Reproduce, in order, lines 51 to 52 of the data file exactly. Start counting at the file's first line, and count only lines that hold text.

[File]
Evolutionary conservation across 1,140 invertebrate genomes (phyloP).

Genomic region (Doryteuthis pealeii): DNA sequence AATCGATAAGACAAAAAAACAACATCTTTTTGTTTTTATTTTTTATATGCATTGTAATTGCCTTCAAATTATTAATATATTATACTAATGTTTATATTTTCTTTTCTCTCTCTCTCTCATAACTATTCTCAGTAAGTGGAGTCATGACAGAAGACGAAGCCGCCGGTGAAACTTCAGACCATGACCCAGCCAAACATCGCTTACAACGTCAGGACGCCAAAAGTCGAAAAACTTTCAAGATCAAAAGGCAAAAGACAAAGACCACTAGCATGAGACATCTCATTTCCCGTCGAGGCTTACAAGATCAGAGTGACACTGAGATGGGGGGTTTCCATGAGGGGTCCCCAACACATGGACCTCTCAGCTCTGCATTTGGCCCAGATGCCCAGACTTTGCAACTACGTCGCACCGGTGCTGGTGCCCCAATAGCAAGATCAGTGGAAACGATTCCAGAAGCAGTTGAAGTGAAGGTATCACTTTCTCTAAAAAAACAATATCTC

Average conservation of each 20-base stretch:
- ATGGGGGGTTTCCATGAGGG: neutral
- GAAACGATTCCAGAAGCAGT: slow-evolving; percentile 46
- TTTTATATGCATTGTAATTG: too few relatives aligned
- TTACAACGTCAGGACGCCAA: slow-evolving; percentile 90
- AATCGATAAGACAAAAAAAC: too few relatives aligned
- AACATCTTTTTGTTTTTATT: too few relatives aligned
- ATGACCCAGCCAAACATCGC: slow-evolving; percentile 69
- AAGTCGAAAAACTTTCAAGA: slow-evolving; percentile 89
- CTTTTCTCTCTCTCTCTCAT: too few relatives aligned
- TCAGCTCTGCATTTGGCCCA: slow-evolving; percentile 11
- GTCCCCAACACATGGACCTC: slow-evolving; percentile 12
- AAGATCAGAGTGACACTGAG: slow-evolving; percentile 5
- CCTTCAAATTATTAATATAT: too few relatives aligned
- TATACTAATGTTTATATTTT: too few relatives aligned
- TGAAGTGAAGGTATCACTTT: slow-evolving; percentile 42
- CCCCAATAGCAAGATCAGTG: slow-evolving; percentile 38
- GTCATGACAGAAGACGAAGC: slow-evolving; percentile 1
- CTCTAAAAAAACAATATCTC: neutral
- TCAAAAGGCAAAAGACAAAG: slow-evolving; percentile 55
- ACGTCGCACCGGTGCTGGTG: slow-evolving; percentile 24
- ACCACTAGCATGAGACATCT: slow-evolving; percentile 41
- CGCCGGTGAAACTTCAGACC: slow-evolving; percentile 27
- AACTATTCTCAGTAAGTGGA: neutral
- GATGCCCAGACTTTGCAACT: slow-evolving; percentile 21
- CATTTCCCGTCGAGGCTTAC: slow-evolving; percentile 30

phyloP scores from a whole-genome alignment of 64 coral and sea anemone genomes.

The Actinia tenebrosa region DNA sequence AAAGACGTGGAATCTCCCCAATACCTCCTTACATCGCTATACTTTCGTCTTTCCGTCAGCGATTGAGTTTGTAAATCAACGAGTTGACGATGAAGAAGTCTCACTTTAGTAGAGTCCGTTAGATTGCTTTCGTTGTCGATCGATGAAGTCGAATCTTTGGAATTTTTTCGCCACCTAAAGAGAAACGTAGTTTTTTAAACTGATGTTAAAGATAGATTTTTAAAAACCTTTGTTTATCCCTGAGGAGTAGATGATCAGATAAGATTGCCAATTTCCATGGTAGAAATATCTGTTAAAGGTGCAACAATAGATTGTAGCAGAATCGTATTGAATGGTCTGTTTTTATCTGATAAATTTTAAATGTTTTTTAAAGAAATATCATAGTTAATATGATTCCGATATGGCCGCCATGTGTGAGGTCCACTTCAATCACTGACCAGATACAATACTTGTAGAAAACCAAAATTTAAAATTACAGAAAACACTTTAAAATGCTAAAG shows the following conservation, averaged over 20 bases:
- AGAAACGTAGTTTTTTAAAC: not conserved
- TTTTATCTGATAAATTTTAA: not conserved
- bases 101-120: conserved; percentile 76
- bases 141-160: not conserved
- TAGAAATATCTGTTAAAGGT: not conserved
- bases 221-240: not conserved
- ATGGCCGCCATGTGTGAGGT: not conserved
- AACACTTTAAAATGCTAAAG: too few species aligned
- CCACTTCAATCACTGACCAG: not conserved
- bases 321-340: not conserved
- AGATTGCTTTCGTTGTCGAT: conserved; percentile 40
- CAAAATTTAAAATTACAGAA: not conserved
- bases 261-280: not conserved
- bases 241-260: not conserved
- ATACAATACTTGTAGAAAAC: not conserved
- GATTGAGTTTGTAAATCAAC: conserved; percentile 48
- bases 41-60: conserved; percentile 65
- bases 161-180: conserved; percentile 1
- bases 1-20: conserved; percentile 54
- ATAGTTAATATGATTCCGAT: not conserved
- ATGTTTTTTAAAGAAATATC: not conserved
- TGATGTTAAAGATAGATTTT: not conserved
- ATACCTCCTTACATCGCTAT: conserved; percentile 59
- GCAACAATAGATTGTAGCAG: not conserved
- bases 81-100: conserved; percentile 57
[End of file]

- ATGTTTTTTAAAGAAATATC: not conserved
- TGATGTTAAAGATAGATTTT: not conserved